Modeling as it Used to Be...
Photos by Mike Barlow and Mark S. Gustavson
You know, we surely have a wide range of great model building supplies and
products these days. From instant adhesives, to polyester putties, to catalyzed paint sealers, to photo etched and machined parts, we've got it easy now. Maybe too easy.
But what of the time 40 years ago when our hobby was being born? Old magazines show us the remarkable work of those
earlier modeling pioneers as they blazed a trail and set trends that still reverberate today. But what was it like to BUILD models then?
Well, at the Museum, we can come reasonably close to finding out. Because we have a wide array of original paints,
putties, supplies and vintage kits, we can go back in time – sort of – and try to recreate the experience of our pioneering fore bearers. Thanks to the generosity of dozens of donors, including Dick
Groenheide and Don Emmons who have both donated a considerable collection of AMT spray lacquers, we have a good selection of hobby paints, Revell tube glue, Pactra putty, vintage flocking and spare parts.
About five years ago, I acquired a full set of the old AMT 1961 Styline customizing kits (Valiant, Ranchero, '61 Ford, Corvair, Thunderbird), and donated them to the Museum. With Mike Barlow ready with the camera, I decided to build the first of these models using only supplies and materials available to any hobbyist in 1961. It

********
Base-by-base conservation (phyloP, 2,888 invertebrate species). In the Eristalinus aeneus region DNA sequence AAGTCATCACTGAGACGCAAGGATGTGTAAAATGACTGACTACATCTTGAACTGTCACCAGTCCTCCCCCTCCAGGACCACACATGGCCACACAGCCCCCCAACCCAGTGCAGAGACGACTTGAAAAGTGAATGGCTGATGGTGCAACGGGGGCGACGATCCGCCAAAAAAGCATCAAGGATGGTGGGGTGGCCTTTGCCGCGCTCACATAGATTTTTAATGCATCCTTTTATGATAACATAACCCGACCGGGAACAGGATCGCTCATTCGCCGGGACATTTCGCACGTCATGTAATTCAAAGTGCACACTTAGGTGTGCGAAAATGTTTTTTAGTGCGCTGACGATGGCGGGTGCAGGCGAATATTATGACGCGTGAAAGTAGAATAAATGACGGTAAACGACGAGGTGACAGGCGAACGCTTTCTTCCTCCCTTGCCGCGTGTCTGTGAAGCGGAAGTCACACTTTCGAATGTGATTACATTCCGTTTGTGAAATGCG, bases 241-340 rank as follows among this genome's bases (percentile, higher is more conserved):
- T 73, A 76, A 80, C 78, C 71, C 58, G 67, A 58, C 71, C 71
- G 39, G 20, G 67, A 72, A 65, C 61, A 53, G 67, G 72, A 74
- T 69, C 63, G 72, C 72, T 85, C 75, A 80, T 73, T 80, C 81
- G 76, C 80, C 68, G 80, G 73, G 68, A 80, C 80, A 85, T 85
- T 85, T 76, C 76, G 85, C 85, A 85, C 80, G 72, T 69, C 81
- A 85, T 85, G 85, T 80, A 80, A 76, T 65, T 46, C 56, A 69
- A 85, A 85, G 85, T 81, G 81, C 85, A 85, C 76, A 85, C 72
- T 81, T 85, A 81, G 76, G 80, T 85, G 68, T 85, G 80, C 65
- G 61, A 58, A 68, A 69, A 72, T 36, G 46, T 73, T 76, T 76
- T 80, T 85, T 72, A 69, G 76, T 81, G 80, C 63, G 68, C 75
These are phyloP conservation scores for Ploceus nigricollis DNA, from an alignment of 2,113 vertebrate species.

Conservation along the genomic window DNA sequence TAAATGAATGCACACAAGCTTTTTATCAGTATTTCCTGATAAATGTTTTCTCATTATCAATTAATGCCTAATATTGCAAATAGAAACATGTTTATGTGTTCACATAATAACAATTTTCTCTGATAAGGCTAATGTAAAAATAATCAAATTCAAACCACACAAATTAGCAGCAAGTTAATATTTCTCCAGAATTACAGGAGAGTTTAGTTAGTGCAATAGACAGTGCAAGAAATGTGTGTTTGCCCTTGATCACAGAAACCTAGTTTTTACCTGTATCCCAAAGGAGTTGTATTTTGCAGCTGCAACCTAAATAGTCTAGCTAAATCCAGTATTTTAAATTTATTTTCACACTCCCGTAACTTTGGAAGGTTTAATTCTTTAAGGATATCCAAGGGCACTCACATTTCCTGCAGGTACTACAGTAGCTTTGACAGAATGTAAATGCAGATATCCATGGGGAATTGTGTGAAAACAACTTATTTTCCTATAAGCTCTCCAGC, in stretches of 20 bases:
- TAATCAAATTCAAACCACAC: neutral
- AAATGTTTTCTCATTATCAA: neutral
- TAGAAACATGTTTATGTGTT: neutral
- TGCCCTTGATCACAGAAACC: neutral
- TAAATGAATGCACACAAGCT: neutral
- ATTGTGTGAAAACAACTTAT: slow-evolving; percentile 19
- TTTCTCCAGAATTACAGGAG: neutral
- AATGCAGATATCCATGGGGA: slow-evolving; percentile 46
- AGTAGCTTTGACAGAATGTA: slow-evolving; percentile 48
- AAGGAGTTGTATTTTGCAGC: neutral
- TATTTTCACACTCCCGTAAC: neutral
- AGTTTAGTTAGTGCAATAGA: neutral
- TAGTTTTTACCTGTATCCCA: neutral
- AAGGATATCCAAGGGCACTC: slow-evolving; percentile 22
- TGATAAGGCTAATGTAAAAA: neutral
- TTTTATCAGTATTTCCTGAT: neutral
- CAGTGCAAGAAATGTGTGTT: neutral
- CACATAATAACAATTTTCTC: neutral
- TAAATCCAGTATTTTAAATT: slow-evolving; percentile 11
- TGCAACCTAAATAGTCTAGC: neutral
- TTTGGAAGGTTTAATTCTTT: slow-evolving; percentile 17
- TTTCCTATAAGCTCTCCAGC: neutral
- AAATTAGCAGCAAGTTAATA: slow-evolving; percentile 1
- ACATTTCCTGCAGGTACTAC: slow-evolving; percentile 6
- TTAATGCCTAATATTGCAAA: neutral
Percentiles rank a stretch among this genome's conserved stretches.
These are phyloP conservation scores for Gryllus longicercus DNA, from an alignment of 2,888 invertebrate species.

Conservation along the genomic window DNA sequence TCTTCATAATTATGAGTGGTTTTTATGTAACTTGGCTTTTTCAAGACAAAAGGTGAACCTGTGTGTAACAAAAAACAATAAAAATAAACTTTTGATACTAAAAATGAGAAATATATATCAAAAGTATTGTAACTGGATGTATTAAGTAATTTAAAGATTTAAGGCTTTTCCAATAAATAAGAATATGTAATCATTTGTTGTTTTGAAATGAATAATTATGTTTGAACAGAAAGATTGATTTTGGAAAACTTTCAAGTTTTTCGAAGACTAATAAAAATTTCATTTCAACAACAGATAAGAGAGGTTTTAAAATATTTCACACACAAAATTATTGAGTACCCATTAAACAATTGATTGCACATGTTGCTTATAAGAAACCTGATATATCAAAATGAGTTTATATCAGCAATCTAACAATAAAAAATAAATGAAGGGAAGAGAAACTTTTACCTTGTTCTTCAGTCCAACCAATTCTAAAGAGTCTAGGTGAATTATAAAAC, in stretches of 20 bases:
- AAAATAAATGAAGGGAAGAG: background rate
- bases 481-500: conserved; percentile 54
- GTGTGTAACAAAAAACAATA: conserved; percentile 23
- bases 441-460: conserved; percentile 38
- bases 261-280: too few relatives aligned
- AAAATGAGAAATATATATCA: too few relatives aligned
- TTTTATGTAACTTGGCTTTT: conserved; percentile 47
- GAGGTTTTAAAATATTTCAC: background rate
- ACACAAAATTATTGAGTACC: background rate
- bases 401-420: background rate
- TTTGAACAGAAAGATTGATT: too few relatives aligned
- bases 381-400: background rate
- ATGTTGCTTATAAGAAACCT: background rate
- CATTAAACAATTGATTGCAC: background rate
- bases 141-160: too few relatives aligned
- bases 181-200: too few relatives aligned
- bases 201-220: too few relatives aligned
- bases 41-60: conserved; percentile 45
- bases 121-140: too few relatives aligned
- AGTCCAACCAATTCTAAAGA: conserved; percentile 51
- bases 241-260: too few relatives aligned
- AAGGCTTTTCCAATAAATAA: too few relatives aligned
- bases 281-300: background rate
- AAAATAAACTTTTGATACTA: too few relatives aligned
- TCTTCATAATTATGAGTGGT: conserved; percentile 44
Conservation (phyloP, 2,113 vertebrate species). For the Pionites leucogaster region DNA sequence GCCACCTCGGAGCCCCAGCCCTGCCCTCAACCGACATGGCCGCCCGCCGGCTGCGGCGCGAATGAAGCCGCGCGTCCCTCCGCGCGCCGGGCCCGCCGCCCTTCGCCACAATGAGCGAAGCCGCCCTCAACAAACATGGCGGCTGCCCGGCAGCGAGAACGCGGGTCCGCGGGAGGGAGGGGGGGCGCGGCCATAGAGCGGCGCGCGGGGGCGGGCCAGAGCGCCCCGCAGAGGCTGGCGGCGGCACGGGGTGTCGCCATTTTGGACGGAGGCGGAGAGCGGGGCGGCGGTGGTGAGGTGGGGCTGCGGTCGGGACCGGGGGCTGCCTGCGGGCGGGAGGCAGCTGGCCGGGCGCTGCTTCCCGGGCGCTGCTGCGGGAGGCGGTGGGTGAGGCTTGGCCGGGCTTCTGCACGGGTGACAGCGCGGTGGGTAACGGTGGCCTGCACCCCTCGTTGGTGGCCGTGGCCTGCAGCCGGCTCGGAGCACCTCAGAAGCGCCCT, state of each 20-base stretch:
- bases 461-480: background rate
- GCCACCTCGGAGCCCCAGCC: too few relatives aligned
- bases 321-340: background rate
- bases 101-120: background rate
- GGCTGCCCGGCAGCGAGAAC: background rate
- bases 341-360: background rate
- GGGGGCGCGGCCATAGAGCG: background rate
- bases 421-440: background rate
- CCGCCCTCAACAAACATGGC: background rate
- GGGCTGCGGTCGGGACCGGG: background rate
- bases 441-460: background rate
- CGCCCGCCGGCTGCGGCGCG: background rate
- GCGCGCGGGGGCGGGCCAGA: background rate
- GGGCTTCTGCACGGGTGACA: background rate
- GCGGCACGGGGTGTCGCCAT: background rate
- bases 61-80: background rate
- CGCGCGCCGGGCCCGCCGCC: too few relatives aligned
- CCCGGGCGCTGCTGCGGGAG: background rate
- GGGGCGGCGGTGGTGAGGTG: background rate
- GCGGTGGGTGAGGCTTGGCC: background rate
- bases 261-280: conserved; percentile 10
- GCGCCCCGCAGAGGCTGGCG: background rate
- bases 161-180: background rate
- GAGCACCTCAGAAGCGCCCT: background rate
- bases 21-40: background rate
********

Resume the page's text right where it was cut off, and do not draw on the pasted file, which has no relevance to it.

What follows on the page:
was a daunting task since I remember my awful experiences building really crude models in the early Sixties. Still, the challenge was intriguing, so I culled through the Museum supplies and pulled out a can
of AMT metallic green (#PM-3) and spray primer (#PS-6), a tube of semi-soft Pactra putty, a tube of Revell glue, and some modern sandpaper (we had no vintage paper and using
contemporary sandpaper didn't seem to violate the spirit of this effort too much). Bare Metal foil was used because Bob Paeth proved to me that an aftermarket adhesive foil
product ("E-Z Trim") was available in the Sixties from Model Accessories Co., PO Box 42074, Portland, Oregon.
Unfortunately, many of the photos of the construction process were misplaced when we
moved the Museum last summer, but enough survive to give you a flavor of what this experience was like. Ranchero photos.
The newest project is the Styline Valiant, we'll keep a much better record. Check out the following photos.